Turkey: European Court of Human Rights reaffirms right to conscientious objection


On 22 November 2011, a Chamber of the European Court of Human Rights reaffirmed the right to conscientious objection in its judgement in the case of Erçep v. Turkey (application no. 43965/04). The case concerned a Jehovah's Witness from Turkey, who had been repeatedly imprisoned for his refusal to perform military service following approximately 15 call-ups.

Following up from the Grand Chamber judgement in the case of Bayatyan v Armenia, in which the European Court of Human Rights reviewed its previous case law on conscientious objection and "considered that opposition to military service, where it was motivated by a serious and insurmountable conflict between the obligation to serve in the army and a person’s conscience, constituted a conviction or belief of sufficient importance to attract the guarantees of Article 9."

It therefore did not come as a surprise that the new chamber judgement reaffirmed that conscientious objection is indeed protected under Article 9 of the European Convention on Human Rights (freedom of thought, conscience and religion). According to the Court's press release, the "Court observed that Mr Erçep was a member of the Jehovah’s Witnesses, a religious group that had consistently opposed military service. There was no reason to doubt that his objection was motivated by anything other than genuinely-held religious beliefs."
"In Turkey, all citizens declared fit for national service were required to report for duty when called up and to perform military service. No alternative civilian service existed. Conscientious objectors had no option but to refuse to enrol in the army if they wished to remain true to their convictions. In so doing, they laid themselves open to a sort of “civil death” because of the numerous sets of criminal proceedings which the authorities invariably brought against them; they could face prosecution for the rest of their lives. The Court considered that that situation was not compatible with law enforcement in a democratic society."
"The Court took the view that the numerous convictions imposed on Mr Erçep because of his beliefs, in a situation where no form of civilian service offering a fair alternative existed in Turkey, amounted to a violation of Article 9."

Besides the judgement on the violation of Article 9, the Court also found for a violation of Article 6 (right to a fair trial). "Mr Erçep complained of the fact that, as a civilian, he had had to appear before a court made up exclusively of military officers. The Court observed that, despite being accused of an offence under the Military Criminal Code, the applicant was, for criminal-law purposes, not a member of the armed forces but a civilian. Furthermore, it was clear from a judgment of the Jurisdiction Disputes Court dated 13 October 2008 that, in Turkish criminal law, a person was considered to be a member of the armed forces only from the time he or she reported for duty with a regiment."
"The Court considered it understandable that the applicant, a civilian standing trial before a court composed exclusively of military officers, charged with offences relating to military service, should have been apprehensive about appearing before judges belonging to the army, which could be identified with a party to the proceedings. In such circumstances, a civilian could legitimately fear that the military court might allow itself to be unduly influenced by partial considerations."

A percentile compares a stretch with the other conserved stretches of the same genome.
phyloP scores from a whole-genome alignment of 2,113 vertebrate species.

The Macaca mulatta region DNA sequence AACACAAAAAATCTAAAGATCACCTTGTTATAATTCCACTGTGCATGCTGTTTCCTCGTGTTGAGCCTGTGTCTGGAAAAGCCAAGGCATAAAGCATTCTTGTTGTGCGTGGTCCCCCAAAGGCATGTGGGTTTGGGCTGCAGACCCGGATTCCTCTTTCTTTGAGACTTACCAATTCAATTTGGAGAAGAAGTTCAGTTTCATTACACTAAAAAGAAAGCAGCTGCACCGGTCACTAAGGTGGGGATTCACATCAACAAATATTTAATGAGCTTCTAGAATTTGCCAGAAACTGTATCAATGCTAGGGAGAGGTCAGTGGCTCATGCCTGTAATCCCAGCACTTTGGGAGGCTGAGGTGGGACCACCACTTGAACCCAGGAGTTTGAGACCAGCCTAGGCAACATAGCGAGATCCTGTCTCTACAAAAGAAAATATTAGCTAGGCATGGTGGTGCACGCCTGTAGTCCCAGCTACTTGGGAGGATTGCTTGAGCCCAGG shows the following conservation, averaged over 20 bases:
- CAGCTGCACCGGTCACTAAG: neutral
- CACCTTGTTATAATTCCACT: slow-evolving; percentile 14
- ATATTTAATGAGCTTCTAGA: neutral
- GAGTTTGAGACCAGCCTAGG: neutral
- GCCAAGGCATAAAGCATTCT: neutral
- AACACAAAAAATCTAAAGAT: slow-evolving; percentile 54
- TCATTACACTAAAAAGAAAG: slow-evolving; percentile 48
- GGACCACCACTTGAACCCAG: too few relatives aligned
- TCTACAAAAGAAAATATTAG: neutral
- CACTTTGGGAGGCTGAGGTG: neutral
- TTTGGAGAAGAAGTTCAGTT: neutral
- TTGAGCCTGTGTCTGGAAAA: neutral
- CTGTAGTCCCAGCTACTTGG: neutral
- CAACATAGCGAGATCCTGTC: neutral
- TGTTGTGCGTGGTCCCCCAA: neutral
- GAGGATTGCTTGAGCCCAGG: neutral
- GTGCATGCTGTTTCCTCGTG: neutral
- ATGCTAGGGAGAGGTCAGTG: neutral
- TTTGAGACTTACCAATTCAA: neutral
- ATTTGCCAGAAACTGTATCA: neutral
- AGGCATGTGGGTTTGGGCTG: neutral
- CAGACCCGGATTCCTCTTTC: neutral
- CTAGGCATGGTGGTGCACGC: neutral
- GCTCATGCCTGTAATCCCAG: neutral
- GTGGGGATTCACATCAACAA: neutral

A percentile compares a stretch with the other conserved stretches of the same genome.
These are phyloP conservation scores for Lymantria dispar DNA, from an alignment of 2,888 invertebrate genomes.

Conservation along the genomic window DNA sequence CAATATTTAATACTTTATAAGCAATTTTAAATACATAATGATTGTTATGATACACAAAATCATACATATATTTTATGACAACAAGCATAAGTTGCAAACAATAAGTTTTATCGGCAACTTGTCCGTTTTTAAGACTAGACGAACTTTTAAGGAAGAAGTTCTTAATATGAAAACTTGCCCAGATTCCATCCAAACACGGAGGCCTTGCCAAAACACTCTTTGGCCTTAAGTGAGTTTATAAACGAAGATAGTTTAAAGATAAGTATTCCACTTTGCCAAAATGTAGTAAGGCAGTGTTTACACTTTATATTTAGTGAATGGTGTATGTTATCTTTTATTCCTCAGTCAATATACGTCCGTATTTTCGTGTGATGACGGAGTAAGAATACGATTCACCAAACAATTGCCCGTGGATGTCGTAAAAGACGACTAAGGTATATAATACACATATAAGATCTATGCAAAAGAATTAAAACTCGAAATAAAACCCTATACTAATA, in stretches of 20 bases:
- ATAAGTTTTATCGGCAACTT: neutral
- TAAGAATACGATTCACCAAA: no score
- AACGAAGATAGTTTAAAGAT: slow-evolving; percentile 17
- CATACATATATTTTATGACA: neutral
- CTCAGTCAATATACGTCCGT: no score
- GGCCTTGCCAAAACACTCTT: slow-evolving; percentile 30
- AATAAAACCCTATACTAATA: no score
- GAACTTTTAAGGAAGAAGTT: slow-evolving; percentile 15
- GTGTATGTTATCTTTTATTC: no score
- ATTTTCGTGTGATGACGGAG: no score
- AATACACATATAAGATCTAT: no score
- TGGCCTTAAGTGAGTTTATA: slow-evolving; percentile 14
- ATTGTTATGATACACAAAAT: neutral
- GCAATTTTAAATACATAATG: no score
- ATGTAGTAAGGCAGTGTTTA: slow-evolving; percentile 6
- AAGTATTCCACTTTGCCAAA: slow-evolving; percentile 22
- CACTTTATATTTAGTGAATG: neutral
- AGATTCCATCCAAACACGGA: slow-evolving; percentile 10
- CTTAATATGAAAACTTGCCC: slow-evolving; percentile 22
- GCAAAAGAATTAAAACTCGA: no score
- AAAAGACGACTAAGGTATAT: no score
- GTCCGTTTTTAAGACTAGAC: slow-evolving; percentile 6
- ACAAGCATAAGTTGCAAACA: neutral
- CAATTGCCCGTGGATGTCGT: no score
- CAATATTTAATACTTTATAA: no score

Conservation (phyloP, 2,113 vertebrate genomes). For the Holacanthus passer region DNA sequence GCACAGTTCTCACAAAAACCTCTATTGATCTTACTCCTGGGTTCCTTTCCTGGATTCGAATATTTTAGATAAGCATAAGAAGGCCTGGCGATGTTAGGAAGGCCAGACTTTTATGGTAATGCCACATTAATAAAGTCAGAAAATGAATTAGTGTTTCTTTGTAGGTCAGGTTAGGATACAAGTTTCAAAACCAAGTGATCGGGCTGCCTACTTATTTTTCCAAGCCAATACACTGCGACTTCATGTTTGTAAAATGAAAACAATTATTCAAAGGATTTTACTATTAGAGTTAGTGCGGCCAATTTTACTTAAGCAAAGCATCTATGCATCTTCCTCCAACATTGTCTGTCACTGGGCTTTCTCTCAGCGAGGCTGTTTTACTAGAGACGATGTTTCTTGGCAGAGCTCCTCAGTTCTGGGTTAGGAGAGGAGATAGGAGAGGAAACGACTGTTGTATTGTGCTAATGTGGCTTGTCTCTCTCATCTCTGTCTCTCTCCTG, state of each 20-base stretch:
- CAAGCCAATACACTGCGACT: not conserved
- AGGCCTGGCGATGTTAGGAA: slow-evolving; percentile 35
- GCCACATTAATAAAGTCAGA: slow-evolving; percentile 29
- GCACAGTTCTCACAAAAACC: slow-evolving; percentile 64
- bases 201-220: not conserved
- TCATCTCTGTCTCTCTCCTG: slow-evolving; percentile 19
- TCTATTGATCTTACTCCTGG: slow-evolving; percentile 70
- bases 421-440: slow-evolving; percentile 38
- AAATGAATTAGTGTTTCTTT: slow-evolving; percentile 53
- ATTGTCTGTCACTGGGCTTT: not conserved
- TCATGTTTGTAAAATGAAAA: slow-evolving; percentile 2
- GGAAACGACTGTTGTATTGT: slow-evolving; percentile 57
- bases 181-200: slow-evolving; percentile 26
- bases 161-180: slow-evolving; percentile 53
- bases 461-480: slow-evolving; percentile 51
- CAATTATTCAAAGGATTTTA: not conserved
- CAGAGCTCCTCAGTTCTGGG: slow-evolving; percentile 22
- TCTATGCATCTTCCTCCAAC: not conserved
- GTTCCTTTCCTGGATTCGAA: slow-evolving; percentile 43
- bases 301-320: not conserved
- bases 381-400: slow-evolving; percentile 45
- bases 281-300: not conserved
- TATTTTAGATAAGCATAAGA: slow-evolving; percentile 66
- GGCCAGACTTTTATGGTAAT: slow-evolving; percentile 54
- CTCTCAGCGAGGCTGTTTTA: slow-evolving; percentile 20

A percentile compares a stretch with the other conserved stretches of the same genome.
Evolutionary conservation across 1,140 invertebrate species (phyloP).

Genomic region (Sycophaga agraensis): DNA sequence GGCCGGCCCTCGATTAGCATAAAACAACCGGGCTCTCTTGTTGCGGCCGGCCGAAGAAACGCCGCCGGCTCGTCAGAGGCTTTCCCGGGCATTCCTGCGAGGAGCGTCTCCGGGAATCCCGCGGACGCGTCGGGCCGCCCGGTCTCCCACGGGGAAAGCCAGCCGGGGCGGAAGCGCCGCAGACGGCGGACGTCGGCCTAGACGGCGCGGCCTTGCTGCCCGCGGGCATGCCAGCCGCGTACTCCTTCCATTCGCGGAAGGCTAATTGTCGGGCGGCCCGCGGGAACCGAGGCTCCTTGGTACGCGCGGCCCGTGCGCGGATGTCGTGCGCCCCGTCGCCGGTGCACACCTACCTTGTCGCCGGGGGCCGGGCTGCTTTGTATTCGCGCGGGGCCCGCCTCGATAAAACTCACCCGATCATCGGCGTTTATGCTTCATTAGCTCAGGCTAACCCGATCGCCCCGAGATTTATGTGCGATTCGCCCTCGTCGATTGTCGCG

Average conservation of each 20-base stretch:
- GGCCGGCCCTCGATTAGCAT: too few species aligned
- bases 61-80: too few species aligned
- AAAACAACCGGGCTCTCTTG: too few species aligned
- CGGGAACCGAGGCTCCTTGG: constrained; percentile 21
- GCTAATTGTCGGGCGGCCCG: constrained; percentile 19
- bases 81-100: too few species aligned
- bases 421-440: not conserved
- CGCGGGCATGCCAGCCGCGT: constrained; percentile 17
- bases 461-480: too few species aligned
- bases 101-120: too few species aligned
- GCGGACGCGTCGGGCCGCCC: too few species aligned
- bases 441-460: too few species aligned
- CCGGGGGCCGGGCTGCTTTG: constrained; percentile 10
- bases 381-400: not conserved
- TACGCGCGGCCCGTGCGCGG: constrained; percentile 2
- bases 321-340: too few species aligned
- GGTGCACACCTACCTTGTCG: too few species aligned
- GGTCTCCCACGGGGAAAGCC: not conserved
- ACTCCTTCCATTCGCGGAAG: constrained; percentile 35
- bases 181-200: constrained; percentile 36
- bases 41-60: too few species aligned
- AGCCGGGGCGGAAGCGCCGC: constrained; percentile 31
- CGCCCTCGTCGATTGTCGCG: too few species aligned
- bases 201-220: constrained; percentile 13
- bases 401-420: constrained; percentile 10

"Acknowledging that the applicant’s doubts about the independence and impartiality of that court could be regarded as objectively justified, the Court held that there had been a violation of Article 6 § 1 in that regard."

This is very significant, as it basically states that conscientious objectors who refuse to be enlisted into the military should not stand trial before a military court.

The judgement of the European Court of Human Rights reignited the discussion on conscientious objection in Turkey. After weeks of anticipation that the government would announce a new policy for conscientious objectors following statements by Turkish Justice Minister Sadullah Ergin that the right to conscientious objection "will be assessed, discussed and brought to parliament if deemed applicable", Turkish Prime Minister Recep Tayyip Erdogan announced at a group meeting of the AK Party parliamentary group on 22 November that the issue has been shelved from the government's agenda.

According to new regulations on military service in Turkey, people who have lived abroad for at least three years will be able to benefit from a newly introduced "paid exemption from military service" by paying €10,000. They will then be exempt from basic military training. This is not dependent on any age limit. The regulation will come into force once it has been published in the Official Gazette.

Only a few days after the judgement of the European Court, another conscientious objector, Muhammed Serdar Delice, was arrested. Another conscientious objector, İnan Suver, is still serving a prison sentence.

Sources: European Court of Human Rights: Press release: Chamber judgment Erçep v. Turkey, 22 November 2011, European Court of Human Rights: AFFAIRE ERÇEP c. TURQUIE, chamber judgement (French), 22 November 2011, Bianet: Landmark Ruling on "Conscientious Objection", 23 November 2011; Today's Zaman: Some happy, some still disappointed, 23 November 2011; Turkish Weekly: Government Shelves Reform of Policy on Conscientious Objectors, 1 December 2011, The Guardian: Turkey considers allowing conscientious objection to military service, 15 November 2011

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